ABSTRACT: The aim of this study was to evaluate the influence of the intake of L-arginine alone and of L-arginine with vitamin C on mineral concentration in rats fed with a high-fat diet, and to assess the lipid glucose, insulin, and total antioxidant status (TAS) and tumor necrosis factor (TNF) alpha serum levels that result. Wistar rats were assigned to groups fed with either a standard control diet (C), a diet high in fat (FD), a diet high in fat with L-arginine, or a diet high in fat with L-arginine and vitamin C. After 6 weeks, the length and weight of the rats were measured, and the animals were euthanized. The liver, spleen, kidneys, pancreas, heart, and gonads were collected, as were blood samples. The total serum cholesterol, triglyceride, fasting glucose, insulin, TAS, and TNF alpha levels were measured. The tissue calcium, magnesium, iron, zinc, and copper concentrations were determined. It was found that L-arginine supplementation diminished the effect of the modified diet on the concentration of iron in the liver and spleen and of copper in heart. At the same time, it was observed that L-arginine supplementation reduced the effect of the high-fat diet on insulin, TNF alpha, and TAS. The combination of L-arginine and vitamin C produced a similar effect on the mineral levels in the tissues as did L-arginine used alone. Moreover, positive correlations between serum insulin and iron in the liver, between TNF alpha and iron in the liver, and between TNF alpha and copper in the heart were observed. The level of TAS in serum was inversely correlated with the copper level in the heart and the iron level in the liver. We concluded that the beneficial influence of L-arginine on insulin, TAS, and TNF alpha serum level is associated with changes in the iron and copper status in rats fed with a high-fat diet. No synergistic effect of L-arginine and vitamin C in the biochemical parameters or in the mineral status in rats fed with the modified diet was observed.Biological trace element research 12/2013; · 1.92 Impact Factor
- [Show abstract] [Hide abstract]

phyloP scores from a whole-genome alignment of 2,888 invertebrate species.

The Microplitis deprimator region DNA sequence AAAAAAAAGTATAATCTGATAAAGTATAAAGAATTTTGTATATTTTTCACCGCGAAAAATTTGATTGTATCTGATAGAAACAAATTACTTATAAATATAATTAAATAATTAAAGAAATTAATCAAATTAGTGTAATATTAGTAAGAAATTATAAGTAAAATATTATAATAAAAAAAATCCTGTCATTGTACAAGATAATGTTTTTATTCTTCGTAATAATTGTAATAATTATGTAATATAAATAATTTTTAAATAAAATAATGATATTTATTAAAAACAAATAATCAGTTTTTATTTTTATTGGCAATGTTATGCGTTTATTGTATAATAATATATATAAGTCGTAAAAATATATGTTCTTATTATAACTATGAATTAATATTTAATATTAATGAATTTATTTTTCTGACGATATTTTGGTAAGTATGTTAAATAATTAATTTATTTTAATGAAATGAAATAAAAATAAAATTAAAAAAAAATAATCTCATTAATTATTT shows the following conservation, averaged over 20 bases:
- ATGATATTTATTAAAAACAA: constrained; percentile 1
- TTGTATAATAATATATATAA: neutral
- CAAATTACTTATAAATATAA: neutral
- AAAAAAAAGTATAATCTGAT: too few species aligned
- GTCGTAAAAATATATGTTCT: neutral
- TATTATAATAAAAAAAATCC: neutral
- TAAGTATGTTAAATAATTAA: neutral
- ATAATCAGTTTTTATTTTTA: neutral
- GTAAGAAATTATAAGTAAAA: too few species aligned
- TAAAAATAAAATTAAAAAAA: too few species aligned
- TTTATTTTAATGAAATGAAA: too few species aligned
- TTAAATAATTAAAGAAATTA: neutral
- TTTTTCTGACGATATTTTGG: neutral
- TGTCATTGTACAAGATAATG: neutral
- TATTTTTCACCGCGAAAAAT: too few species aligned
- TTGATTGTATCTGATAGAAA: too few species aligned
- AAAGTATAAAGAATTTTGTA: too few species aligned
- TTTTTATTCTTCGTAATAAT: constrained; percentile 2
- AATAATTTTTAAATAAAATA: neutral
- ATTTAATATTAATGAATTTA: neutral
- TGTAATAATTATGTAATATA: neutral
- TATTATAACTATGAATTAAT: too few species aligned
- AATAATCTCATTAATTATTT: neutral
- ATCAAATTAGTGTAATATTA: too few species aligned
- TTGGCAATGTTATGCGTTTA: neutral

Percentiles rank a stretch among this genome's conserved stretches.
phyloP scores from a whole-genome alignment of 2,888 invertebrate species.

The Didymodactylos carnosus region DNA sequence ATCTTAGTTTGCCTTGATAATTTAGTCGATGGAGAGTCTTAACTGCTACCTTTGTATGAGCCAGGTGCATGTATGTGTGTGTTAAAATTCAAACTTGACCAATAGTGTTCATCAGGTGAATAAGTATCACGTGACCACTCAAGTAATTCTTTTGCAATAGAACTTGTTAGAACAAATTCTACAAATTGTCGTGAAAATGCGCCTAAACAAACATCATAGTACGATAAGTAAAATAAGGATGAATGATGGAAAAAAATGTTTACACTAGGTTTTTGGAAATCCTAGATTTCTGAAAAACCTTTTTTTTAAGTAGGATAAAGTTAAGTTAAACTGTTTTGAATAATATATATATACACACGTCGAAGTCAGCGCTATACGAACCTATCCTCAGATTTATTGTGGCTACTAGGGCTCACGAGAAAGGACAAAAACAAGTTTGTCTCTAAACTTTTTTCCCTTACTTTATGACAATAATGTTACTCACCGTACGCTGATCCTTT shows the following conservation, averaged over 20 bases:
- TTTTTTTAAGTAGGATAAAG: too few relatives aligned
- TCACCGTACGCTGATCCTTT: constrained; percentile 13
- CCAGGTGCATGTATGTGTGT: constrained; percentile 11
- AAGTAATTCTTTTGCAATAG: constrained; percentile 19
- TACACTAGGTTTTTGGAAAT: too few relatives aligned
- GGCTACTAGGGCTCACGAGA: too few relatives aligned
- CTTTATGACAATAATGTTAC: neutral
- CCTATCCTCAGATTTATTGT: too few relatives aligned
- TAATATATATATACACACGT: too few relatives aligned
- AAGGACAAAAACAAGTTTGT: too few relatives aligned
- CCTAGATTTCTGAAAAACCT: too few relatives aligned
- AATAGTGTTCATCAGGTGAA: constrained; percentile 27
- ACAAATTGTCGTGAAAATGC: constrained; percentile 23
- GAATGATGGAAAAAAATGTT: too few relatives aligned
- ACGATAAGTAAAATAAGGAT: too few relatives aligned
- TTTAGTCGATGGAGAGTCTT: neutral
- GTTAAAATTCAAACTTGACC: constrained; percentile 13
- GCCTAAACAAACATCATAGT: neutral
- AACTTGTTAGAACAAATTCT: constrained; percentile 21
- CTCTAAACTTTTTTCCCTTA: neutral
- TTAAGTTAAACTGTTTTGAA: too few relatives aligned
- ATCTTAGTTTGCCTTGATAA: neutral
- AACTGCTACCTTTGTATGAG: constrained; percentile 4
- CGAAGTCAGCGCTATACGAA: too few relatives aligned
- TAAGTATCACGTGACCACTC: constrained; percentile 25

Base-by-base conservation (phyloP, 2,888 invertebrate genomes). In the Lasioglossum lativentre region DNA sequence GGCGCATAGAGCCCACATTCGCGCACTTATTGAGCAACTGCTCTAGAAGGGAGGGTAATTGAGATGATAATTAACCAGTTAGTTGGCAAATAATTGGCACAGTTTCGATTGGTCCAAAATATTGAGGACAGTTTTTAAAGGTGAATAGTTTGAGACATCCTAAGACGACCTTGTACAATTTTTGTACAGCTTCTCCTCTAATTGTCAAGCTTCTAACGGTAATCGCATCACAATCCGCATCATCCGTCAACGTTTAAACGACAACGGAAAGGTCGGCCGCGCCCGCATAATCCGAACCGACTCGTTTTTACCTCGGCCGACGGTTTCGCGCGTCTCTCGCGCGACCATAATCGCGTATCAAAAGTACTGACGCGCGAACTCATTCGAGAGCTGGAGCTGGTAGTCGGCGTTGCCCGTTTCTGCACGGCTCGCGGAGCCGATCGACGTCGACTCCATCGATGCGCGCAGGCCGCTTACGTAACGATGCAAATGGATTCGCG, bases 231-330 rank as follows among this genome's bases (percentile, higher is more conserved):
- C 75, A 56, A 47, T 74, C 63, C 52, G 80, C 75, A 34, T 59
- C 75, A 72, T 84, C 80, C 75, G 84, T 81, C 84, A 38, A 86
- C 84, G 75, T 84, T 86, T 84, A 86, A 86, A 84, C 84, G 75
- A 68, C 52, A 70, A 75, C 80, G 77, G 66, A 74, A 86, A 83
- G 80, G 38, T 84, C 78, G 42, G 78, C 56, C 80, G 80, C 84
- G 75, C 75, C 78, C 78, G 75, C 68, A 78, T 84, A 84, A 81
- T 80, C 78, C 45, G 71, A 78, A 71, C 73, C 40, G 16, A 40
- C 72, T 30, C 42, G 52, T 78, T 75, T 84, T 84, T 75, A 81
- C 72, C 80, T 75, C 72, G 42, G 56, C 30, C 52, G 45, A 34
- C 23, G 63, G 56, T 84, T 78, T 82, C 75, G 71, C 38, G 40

ABSTRACT: Eccentric exercise is known to disrupt sarcolemmal integrity and induce damage of skeletal muscle fibers. We hypothesized that L-arginine (L-Arg; nitric oxide synthase (NOS) substrate) supplementation prior to a single bout of eccentric exercise would diminish exercise-induced damage. In addition, we used N-nitro-L-arginine methyl ester hydrochloride (L-NAME; NOS inhibitor) to clarify the role of native NOS activity in the development of exercise-induced muscle damage. Rats were divided into four groups: non-treated control (C), downhill running with (RA) or without (R) L-Arg supplementation and downhill running with L-NAME supplementation (RN). Twenty four hours following eccentric exercise seven rats in each group were sacrificed and soleus muscles were dissected and frozen for further analysis. The remaining seven rats in each group were subjected to the exercise performance test. Our experiments showed that L-Arg supplementation prior to a single bout of eccentric exercise improved subsequent exercise performance capacity tests in RA rats when compared with R, RN and C rats by 37%, 27% and 13%, respectively. This outcome is mediated by L-Arg protection against post-exercise damage of sarcolemma (2.26- and 0.87-fold less than R and RN groups, respectively), reduced numbers of damaged muscle fibers indicated by the reduced loss of desmin content in the muscle (15% and 25% less than R and RN groups, respectively), and diminished µ-calpain mRNA up-regulation (42% and 30% less than R and RN groups, respectively). In conclusion, our study indicates that L-Arg supplementation prior to a single bout of eccentric exercise alleviates muscle fiber damage and preserves exercise performance capacity.PLoS ONE 01/2014; 9(4):e94448. · 3.53 Impact Factor